Scientists Develop Nasal Spray to Treat Alzheimer’s Disease

A new way to treat Alzheimer’s Disease has been discovered: a nasal spray that utilizes drug repositioning to boost a person’s cognitive functions. An article by the researchers at Osaka City University describes the technicalities of the new invention. “Via drug repositioning, Osaka City University creates a combination of rifampicin and resveratrol and have shown in mouse models that the nasal administration improves cognitive function without the negative liver side effects of rifampicin alone.”

Scientists believe that Dementia occurs when two proteins, ​​amyloid-β, tau and α-synuclein, accumulate in the brain and form what are known as oligomers, a low weight chain polymer. The researchers from Osaka City University previously proved that an antibiotic protein named rifampicin was able to remove these oligomers from the brain and boost cognitive function. However, rifampicin has been known to cause side effects, such as liver damage. “To combat the negative side effects of the existing drug rifampicin, we thought of combining it with the hepatoprotective effects of resveratrol,” illustrates Professor Takami Tomiyama, who acted as lead investigator for the current study. Resveratrol is a naturally occurring chemical in plants, and is used as a supplement in Europe and the United States.

During this experiment, the research team exposed mice models with forms of dementia, to both rifampicin and resveratrol. “The results showed that the combination significantly improved the cognitive function of the mice, inhibited the accumulation of oligomers, and restored synaptophysin levels – presynaptic proteins that facilitate synapses. Additionally, blood levels of liver enzymes, a marker of hepatic damage that normally increases with rifampicin, remained normal in the fixed-dose combination. Furthermore, increased levels of brain-derived neurotrophic factor (BDNF) expression were observed in the hippocampus, which was not seen with rifampicin alone. These results indicate that this fixed-dose combination is superior to rifampicin alone in terms of both safety and efficacy,” states the article.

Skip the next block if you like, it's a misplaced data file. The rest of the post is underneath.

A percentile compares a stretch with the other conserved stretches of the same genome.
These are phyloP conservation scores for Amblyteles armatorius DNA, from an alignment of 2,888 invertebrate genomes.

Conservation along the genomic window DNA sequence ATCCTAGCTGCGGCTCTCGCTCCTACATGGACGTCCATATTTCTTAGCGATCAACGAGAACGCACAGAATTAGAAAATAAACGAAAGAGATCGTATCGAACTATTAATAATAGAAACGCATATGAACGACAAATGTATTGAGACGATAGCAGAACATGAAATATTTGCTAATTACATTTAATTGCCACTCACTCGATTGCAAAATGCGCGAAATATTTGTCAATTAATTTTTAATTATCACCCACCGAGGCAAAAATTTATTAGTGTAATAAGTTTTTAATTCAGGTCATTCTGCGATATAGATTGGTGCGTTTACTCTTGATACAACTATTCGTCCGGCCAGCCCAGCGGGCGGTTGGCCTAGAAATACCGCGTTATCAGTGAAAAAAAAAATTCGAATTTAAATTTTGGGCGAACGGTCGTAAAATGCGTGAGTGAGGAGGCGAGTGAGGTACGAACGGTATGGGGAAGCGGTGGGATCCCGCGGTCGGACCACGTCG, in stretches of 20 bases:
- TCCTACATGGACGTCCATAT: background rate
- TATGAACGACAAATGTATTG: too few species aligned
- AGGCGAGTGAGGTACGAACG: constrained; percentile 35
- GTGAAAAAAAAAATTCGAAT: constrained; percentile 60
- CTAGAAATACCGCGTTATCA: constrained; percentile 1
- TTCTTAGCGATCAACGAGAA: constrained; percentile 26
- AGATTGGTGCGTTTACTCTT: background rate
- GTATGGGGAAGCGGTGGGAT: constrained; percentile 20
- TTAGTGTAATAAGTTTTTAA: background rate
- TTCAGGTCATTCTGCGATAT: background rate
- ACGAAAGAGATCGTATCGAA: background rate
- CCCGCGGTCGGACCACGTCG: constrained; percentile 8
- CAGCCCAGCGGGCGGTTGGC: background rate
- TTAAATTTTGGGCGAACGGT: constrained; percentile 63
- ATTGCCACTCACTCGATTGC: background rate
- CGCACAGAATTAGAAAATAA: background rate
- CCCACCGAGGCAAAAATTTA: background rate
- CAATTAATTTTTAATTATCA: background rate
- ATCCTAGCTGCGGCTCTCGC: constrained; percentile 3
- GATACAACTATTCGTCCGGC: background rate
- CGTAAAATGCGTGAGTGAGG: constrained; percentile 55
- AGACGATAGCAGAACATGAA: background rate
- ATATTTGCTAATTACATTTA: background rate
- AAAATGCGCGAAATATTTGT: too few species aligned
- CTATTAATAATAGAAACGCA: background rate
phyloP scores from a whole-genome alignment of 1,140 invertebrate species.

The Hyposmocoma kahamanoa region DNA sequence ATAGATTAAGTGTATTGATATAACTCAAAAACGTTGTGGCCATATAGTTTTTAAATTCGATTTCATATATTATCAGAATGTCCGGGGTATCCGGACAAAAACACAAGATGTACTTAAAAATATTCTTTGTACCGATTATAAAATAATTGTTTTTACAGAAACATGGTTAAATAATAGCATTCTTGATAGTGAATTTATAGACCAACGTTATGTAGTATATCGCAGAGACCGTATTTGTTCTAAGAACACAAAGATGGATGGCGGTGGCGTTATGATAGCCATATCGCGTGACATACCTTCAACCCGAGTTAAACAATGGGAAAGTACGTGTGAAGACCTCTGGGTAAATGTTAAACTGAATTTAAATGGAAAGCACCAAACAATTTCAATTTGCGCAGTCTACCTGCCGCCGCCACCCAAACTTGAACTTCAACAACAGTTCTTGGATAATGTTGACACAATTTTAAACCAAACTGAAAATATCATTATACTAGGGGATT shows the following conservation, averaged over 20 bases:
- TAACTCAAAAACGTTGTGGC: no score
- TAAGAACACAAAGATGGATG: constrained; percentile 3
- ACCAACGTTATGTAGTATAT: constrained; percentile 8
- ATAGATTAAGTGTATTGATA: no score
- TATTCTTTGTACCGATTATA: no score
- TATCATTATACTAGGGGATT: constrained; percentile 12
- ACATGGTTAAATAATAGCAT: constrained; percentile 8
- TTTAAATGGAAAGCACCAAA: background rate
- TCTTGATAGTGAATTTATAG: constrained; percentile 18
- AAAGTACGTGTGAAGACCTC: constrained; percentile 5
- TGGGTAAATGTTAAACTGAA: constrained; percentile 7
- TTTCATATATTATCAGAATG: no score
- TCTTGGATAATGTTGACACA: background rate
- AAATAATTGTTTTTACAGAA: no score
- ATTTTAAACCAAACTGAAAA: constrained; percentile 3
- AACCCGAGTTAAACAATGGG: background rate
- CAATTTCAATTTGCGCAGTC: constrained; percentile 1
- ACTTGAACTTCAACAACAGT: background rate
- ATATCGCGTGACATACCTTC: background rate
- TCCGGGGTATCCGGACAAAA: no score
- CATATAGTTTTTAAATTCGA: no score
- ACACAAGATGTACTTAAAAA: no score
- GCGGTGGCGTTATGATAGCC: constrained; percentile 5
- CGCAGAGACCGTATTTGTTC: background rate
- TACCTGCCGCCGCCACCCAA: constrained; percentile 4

With these results, our next hope is to test this discovery on real people, and to find a viable solution to Alzheimer’s disease, along with all of the other types of dementia. The article goes on to state that “By investigating new therapeutic purposes with existing drugs in a process called drug repositioning, the research team hopes to diagnose and prevent dementia before the neurons start dying.”

Categories: Clinical, Tech&Innovation